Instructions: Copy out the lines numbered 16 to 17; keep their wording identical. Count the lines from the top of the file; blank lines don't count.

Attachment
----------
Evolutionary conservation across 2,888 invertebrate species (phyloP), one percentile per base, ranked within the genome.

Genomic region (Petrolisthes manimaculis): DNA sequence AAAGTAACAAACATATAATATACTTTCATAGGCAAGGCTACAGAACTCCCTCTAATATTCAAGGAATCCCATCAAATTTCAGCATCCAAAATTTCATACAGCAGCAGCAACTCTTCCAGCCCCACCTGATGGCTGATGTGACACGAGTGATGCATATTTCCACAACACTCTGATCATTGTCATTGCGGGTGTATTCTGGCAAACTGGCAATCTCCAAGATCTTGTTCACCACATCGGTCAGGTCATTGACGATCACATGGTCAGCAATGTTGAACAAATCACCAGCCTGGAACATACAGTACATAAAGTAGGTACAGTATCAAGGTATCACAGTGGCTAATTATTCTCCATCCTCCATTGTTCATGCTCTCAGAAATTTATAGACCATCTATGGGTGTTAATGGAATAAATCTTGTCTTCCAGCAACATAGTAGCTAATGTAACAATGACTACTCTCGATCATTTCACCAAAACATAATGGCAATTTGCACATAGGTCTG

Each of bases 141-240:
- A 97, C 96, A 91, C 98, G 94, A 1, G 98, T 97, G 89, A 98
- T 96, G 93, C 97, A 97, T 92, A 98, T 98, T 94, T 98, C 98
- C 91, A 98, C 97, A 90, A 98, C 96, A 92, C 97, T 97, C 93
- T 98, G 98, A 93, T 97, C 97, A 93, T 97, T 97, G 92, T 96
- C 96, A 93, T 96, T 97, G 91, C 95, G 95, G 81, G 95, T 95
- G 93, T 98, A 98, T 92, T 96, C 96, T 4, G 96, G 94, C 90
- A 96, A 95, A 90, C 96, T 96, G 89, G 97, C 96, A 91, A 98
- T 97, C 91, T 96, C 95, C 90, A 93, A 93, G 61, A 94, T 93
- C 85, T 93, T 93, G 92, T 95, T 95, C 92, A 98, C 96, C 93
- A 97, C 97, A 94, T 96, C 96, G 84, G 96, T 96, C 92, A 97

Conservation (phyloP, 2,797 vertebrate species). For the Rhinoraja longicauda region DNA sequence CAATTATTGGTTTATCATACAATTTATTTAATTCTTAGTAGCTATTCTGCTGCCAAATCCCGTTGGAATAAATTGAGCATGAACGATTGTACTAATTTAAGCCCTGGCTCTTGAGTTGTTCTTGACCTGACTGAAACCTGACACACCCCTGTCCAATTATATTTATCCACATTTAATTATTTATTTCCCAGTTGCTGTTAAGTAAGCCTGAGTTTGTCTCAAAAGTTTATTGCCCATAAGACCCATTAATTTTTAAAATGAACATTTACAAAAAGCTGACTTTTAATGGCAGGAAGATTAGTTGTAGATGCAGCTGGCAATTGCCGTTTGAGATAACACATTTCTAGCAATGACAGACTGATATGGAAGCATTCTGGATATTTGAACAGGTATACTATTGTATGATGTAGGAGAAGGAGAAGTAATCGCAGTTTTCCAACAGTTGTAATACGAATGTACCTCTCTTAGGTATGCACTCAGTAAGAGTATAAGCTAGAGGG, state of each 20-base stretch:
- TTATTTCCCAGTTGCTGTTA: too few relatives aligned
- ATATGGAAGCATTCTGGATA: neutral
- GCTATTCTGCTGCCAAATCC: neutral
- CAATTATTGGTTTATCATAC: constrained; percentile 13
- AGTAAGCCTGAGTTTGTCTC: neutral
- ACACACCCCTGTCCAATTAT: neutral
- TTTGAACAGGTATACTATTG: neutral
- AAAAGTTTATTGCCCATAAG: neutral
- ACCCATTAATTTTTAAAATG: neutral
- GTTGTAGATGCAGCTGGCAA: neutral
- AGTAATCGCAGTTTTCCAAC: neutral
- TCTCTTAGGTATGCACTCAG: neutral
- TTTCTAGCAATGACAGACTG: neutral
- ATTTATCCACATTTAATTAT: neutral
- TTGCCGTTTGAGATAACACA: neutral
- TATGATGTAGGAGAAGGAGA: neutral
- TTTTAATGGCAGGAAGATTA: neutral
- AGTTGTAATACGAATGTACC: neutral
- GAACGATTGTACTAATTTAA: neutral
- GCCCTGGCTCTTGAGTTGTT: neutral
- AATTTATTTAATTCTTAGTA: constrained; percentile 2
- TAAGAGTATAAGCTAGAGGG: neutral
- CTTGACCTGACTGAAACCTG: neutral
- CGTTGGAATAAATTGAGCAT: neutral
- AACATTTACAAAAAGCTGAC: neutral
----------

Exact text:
- ATATGGAAGCATTCTGGATA: neutral
- GCTATTCTGCTGCCAAATCC: neutral